A leader who has surrendered their dependence to God is one who is released (untethered), lives undefended and free. Affliction can change and break this enlightened orientation. God, help those who love You and have set their hearts on You.
Of this kind of leadership, that is one that has ‘let-go’ and fallen for higher leading, one that is entrusted into the arms of the Creator, set apart from common systems of this ‘place of time’, Simon Walker offers that it ‘subverts expectations of power and self-sufficiency in favour of a life of vulnerability and dependence.’1Vulnerability is risky anywhere, it takes a chance, for the possibility of an opening, for the potential of pain. Being undefended is a call to a way of life, integrity in leadership, all mediums for acting aside (ie. frontstage and backstage). Pretense is not sustainable.
Leonard Cohen has written that ‘there is crack in everything, that’s how the light gets in.’2 Pain and suffering create a thin place, perhaps even a crack, where the light can get in. There is an awakening in this story of weakness, powerlessness. The pain is not pleasant, yet it gives way to a new thing. Every rejection, stronger. Remember Joseph, in the presence of his brothers bowing, ‘You intended to harm me, but God intended it for good to accomplish what is now being done, the saving of many lives.’3 That’s how the light gets in.
Brokenness is a painful state to be in. There is a resolve, in undefended leaders, to be able to withstand strong opposing force. Unfortunately, it is the passionate commitment of the undefended leader, demonstrating an immoveable stance, non-violent resistance, which may be an attractant for persecution by threatened opposing forces.
Undefended leaders, following truth, have grit. Walker refers to the courageous leadership of Jesus as RWX (backstage, weak and expanding) and regards him as a Self-Emptying leader ‘fully engaged, fully present.’4The love of God breaks through into creation, presenting hope for the oppressed and salvation for the world, through the crack of the cross. This story ‘speaks to the deepest needs of the human heart’6 as Walker determines, ‘triumph in the face of disaster, of strength in the face of weakness and of gain in the face of loss.’6
There’s something else that speaks to us through the narrative of crucifixion and resurrection. This is love. With regards to Jesus, his followers and those undefended leaders built likewise, love is the definitive explanation. Love every step of the way, through every emotion (intelligently displayed or not), with every person and issue honestly faced, in every lived example of Walker’s leaders. Love.
Love inspires honest leadership. Hierarchical arrangements don’t do this, really. The emphasis here, is toward the unmechanised, deeper than accountable, beyond integral inspiration of love breathed honesty in leadership; one that is Original. Love stripped young Giovanni (St. Francis) bare of attachments before his father. Love was in the pain I was bullied by in my youth. Love was a light through the cracks of these, weakening me into a ‘more’ untouchable powerlessness. Love is a bullet that seeks to silence truth. Love is in the scourging and the nails. Love searches into the darkest, unknown places for the shock of light breaking through. Love inspires honest leadership.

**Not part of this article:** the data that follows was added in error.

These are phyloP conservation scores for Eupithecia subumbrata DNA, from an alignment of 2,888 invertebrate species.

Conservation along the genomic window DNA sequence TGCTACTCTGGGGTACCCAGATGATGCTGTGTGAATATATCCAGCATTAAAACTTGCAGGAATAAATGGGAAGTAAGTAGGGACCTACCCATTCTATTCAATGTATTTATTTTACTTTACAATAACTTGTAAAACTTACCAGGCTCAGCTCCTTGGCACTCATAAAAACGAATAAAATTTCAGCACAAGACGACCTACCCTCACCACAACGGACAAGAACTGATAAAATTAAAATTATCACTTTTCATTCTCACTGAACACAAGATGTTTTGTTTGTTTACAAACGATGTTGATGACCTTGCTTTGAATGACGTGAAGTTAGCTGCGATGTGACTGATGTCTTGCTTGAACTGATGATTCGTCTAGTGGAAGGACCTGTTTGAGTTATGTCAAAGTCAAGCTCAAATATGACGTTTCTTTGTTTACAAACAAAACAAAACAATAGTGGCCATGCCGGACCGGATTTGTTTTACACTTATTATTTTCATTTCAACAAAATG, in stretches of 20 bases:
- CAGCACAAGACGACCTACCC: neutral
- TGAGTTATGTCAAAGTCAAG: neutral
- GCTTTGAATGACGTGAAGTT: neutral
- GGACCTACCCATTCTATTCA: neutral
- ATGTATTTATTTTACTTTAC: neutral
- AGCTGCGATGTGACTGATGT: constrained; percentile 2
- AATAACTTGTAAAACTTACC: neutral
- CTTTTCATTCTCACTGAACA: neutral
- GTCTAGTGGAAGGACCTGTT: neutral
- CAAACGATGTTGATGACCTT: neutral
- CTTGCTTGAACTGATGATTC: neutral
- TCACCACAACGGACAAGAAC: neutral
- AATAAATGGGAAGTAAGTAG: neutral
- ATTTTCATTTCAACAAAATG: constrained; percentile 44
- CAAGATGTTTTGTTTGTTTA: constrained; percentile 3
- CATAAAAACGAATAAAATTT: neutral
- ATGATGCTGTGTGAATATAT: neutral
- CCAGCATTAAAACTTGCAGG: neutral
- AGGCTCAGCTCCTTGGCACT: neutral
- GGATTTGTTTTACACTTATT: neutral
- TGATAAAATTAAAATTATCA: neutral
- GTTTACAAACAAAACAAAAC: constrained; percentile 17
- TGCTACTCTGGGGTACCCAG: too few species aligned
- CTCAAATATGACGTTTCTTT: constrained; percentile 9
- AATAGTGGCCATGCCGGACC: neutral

I am curious about love and the place love holds in the life of the undefended leader. Unique not to the undefended leader is the experience of love through being broken to pieces. There is a thin space that the honest leader abides in, it can be a painful state of perpetual vulnerability and willingness to be broken. The undefended leader is willing to endure pain for love, that by such an offering, a light might shine through.
Weakness, like pain, is not attractive. ‘But, God chose the foolish things of the world to shame the wise; God chose the weak things of the world to shame the strong.’7 We have faced rejection and marginalisation by stronger things, I live thinly to this and alongside such dejected ones. I feel far ‘less than’ than those who walk in a flare of ‘greater than’. Sometimes, we can feel like we have been left so alone. The community I walk with are ones who have been made to know of vulnerability and dependence deeply. I am led by them; and, with my siblings of shame, even Jesus and Job, our undignified anthem of love rises through the cracks, ‘though you slay me I will trust you Lord.’8
- Walker, Simon P, Leading with Nothing to Lose: Training in the Exercise of Power (The Undefended Leader Trilogy Book 2), Piquant Editions, Kindle Edition, Chapter 16.
- Leonard Cohen, “Leonard Cohen – Anthem (w/lyrics) London 2008,” May 22, 2015, music video, 9:33. https://www.youtube.com/watch?v=6wRYjtvIYK0.
- Genesis 50:20, NIV.
- Walker, Leading with Nothing to Lose, Ch 13.
- Luke 22:42, NIV.
- Walker, Leading with Nothing to Lose, Ch13.
- 1 Corinthians 1:27, NIV.
- Job 13:5, KJV.